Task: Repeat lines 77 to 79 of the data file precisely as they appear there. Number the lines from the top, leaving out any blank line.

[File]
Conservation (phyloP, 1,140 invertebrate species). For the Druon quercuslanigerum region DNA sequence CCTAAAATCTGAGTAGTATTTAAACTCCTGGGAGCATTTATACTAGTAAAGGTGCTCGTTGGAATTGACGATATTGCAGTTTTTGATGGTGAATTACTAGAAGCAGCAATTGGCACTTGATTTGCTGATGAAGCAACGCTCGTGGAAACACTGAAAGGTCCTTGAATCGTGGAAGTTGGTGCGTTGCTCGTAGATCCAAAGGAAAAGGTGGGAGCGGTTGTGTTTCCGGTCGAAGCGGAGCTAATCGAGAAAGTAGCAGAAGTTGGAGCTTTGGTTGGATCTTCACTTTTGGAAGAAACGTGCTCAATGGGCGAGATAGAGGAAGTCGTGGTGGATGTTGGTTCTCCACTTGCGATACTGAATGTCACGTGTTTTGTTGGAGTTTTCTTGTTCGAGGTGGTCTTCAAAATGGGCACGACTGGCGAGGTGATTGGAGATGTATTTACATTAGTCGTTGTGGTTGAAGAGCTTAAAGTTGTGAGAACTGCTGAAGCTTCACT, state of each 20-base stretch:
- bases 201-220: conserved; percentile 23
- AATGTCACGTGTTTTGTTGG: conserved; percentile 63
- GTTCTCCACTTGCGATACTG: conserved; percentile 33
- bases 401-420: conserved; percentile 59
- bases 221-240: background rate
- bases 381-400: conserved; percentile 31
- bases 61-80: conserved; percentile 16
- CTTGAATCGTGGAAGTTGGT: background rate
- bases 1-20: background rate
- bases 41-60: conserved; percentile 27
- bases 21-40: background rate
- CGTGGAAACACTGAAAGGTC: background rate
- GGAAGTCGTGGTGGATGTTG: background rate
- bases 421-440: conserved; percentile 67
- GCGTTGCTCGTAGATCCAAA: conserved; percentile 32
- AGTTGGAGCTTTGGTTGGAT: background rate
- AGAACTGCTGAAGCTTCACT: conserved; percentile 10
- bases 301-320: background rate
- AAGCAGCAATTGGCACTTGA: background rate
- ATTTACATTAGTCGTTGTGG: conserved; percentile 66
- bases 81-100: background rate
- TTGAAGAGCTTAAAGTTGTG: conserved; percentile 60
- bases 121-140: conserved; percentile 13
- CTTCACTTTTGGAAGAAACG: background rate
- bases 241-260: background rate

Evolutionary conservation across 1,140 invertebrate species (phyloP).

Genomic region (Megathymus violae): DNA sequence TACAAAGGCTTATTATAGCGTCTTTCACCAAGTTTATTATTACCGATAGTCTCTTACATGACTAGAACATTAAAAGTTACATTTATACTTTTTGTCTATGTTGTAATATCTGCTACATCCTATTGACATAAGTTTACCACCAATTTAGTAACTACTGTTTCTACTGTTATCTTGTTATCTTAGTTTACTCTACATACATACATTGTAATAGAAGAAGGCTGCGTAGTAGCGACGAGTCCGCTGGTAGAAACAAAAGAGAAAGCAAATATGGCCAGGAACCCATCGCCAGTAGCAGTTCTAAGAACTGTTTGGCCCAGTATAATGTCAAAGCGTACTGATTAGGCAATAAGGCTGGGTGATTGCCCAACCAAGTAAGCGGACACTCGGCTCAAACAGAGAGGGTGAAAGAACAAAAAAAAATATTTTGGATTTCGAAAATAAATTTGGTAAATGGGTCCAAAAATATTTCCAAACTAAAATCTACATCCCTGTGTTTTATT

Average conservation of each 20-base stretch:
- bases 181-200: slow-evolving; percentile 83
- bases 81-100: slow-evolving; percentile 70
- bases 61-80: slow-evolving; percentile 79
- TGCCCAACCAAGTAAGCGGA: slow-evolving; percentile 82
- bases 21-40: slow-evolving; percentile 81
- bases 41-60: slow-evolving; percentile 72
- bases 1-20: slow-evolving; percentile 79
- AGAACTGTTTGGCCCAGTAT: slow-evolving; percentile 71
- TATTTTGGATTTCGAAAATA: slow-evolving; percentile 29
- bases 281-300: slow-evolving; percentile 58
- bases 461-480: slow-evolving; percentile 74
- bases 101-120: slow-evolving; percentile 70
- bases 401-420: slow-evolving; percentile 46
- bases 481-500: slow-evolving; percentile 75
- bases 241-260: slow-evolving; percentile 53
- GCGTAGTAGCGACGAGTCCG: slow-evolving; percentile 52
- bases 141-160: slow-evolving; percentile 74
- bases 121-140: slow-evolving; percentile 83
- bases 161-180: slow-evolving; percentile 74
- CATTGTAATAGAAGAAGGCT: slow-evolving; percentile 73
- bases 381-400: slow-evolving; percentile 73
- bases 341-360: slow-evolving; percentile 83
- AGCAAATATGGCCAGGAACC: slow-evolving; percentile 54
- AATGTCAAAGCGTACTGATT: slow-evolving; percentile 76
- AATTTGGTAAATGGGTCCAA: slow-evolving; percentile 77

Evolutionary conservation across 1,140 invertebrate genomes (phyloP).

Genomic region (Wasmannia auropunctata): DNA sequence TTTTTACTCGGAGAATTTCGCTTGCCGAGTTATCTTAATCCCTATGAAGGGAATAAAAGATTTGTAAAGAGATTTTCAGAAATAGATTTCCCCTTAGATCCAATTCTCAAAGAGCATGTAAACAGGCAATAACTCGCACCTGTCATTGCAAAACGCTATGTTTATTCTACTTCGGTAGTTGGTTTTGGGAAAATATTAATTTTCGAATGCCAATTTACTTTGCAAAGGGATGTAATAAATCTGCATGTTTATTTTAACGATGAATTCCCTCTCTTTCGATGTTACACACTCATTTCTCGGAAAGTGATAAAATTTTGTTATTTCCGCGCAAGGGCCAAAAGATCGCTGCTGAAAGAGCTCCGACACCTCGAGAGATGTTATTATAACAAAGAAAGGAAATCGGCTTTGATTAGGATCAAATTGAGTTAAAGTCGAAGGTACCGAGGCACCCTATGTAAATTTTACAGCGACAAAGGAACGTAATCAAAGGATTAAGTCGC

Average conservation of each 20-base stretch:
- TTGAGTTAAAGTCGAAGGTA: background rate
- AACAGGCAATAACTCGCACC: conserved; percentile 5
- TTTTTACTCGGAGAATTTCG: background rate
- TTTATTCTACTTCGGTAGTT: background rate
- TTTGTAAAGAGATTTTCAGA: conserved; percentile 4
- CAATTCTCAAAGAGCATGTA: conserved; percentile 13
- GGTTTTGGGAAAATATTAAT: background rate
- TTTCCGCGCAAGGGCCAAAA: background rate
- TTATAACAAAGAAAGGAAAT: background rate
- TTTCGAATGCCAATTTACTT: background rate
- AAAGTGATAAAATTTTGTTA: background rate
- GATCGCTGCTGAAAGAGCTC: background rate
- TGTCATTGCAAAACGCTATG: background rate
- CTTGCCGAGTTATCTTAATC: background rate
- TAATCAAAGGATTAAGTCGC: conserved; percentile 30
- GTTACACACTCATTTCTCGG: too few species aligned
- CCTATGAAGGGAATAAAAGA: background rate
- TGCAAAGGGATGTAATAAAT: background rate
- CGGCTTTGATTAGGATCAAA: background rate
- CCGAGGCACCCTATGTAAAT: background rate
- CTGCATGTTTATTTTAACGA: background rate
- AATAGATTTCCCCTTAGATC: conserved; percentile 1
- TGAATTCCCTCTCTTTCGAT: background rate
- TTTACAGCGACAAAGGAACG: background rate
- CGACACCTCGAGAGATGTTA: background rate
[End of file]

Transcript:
- CCGAGGCACCCTATGTAAAT: background rate
- CTGCATGTTTATTTTAACGA: background rate
- AATAGATTTCCCCTTAGATC: conserved; percentile 1